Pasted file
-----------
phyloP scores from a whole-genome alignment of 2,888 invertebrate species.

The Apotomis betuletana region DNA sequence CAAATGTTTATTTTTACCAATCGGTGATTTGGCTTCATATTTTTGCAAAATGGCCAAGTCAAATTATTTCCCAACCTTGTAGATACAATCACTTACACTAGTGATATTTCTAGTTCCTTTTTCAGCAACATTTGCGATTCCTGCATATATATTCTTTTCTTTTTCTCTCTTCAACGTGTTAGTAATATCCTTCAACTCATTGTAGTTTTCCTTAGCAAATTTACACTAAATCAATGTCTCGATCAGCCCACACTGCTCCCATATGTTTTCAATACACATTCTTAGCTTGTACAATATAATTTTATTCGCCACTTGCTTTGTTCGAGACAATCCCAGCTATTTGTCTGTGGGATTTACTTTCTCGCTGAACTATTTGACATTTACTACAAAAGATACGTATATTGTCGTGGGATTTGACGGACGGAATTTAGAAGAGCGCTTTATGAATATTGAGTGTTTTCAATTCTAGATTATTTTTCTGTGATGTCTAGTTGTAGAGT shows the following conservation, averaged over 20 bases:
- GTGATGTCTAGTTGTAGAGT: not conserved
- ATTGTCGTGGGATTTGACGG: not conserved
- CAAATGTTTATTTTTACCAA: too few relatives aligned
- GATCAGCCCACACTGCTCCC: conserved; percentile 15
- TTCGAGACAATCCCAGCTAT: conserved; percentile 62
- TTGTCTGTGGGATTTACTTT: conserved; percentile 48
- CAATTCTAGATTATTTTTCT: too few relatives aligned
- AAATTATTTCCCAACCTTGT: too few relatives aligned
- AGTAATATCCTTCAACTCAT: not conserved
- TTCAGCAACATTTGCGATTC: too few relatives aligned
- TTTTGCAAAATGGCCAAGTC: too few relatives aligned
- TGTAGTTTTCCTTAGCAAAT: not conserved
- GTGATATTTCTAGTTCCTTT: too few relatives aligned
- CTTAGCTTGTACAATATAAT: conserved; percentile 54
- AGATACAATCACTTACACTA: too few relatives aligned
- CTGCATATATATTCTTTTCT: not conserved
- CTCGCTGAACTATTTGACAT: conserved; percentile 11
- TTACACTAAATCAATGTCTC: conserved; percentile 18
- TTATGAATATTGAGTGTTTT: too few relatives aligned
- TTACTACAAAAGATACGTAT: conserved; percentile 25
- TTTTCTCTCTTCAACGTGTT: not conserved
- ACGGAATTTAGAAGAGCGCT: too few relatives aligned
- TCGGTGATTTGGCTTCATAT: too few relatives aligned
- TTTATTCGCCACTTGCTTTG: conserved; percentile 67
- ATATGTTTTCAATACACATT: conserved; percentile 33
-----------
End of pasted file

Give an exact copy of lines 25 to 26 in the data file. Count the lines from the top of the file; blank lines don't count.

- TCGGTGATTTGGCTTCATAT: too few relatives aligned
- TTTATTCGCCACTTGCTTTG: conserved; percentile 67